Consumer Fraud

U.S. Senator Drafting Bill To Help Wells Fargo Customers Harmed By Bank Fraud

Wells Fargo fraud U.S. Senator Drafting Bill To Help Wells Fargo Customers Harmed By Bank FraudSenator Sherrod Brown (D-OH) said Monday he plans to introduce a bill that would bar Wells Fargo from shielding itself behind forced arbitration clauses buried in consumer contracts. The bill would make it easier for customers to sue Wells Fargo for compensation and damages resulting from fake accounts the bank opened without their consent.

Sen. Brown, Ranking Member of the Senate Committee on Banking, Housing and Urban Affairs, has joined the chorus of lawmakers and other officials, including Democratic Presidential candidate Hillary Clinton, in condemning Wells Fargo for defrauding its own customers, then denying them a day in court.

On Monday, Hillary Clinton addressed a crowd in Toledo, Ohio, about Wells Fargo’s practice of pressuring its employees to open the fake accounts to meet sales quotas. The scheme was so common that it led to the creation of about two million checking, savings, and credit card accounts using customers’ personal information. The bank then charged customers fees for maintaining the accounts.

Wells Fargo has been able to get away with this fraud because it includes mandatory arbitration clauses in the fine print that its customers must sign when opening a legitimate account. These “gotcha” agreements, as Clinton called them, require customers to waive their legal right to trial. Complaints are handled in out-of-court arbitration, led by a mediator selected by Wells Fargo. The majority of such arbitration agreements are settled in the defendant’s favor.

“Secret arbitration proceedings allowed Wells Fargo to get away with this fraud for far too long already,” Sen. Brown said in a statement. “And even now that it’s out in the open, Wells Fargo still hasn’t given us straight answers as to how long this fraud went on, exactly how many customers were hurt, or how the bank will restore damaged credit scores that could end up costing customers thousands of dollars.”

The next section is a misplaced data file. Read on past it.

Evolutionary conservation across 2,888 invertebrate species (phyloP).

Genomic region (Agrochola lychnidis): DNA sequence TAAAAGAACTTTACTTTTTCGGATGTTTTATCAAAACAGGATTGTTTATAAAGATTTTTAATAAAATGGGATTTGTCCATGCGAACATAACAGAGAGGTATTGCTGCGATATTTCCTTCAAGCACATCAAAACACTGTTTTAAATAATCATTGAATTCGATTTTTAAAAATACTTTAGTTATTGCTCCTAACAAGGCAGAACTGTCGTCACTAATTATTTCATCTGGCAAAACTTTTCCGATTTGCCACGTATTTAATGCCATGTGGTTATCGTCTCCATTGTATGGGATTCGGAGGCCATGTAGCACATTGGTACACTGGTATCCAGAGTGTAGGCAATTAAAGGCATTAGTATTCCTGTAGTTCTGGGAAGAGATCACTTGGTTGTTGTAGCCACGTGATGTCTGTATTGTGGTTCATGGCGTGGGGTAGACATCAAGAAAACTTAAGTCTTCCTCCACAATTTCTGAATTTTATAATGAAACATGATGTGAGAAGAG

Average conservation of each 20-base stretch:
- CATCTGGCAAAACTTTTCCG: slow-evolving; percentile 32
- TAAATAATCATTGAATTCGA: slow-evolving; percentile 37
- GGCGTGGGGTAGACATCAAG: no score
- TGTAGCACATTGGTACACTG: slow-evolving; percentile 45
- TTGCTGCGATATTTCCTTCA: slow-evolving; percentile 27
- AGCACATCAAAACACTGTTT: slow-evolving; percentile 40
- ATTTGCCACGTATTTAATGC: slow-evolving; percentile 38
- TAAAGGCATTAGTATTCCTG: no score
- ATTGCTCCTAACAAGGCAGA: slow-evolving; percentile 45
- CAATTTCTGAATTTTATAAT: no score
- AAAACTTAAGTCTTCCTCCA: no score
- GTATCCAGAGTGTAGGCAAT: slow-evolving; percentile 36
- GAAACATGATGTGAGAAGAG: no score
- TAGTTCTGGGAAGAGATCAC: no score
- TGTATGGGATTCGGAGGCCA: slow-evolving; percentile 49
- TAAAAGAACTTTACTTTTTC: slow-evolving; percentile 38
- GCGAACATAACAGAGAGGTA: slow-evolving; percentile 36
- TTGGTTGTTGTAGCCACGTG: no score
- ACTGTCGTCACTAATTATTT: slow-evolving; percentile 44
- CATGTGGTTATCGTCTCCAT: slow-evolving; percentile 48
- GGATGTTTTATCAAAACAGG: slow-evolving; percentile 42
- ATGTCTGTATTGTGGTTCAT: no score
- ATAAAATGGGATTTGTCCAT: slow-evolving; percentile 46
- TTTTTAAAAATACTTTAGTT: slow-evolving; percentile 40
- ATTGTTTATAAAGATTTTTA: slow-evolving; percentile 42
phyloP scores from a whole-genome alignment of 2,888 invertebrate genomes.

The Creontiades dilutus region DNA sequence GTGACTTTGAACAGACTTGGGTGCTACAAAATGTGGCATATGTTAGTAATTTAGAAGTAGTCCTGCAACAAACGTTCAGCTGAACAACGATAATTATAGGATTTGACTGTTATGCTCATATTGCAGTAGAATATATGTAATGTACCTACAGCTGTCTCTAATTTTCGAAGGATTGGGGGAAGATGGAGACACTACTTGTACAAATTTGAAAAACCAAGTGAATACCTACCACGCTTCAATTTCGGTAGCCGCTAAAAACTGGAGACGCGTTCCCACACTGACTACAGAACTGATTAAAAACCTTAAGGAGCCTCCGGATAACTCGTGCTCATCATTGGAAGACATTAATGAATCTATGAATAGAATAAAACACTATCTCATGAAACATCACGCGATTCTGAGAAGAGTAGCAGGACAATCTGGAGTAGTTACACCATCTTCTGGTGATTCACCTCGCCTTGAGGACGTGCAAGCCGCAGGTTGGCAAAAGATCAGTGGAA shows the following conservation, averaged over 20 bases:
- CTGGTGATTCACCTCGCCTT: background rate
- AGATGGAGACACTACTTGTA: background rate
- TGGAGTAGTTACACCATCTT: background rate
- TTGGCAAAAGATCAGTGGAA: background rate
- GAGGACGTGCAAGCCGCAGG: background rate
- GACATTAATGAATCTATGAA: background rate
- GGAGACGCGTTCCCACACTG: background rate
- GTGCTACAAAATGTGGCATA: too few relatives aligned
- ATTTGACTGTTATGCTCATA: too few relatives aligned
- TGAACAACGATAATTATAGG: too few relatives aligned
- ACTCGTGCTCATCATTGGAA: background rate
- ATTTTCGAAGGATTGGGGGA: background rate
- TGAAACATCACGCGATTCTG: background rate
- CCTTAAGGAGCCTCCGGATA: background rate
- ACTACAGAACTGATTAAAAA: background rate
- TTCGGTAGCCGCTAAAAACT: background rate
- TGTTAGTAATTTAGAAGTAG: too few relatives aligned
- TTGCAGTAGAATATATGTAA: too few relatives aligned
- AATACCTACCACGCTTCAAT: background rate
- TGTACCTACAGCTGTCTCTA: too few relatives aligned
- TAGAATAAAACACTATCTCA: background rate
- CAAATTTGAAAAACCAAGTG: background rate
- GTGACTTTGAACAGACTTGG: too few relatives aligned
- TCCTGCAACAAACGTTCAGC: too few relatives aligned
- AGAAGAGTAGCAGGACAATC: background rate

During questioning at a Senate hearing in September, Wells Fargo CEO John Stumpf refused to answer Sen. Brown’s questions and told the House Financial Services Committee that the bank will continue this practice. Sen. Brown said the bank was being “downright hostile” to the customers it cheated.

The bill Brown is drafting will work hand-in-hand with a new oversight rule that the Consumer Financial Protection Bureau (CFPB) put out in May to strengthen protections for consumers. Whereas the CFPB proposal would apply only to contracts signed after the rule is final – Brown’s bill would allow existing Wells Fargo customers to sue even if they signed contracts that included arbitration for their legitimate accounts in the past, potentially allowing them to recoup damages for negative effects on their credit score and borrowing costs.

Sen. Brown says he plans to introduce the proposed bill when Congress returns from the current recess after the November election.

Senator Sherrod Brown
Wall Street Journal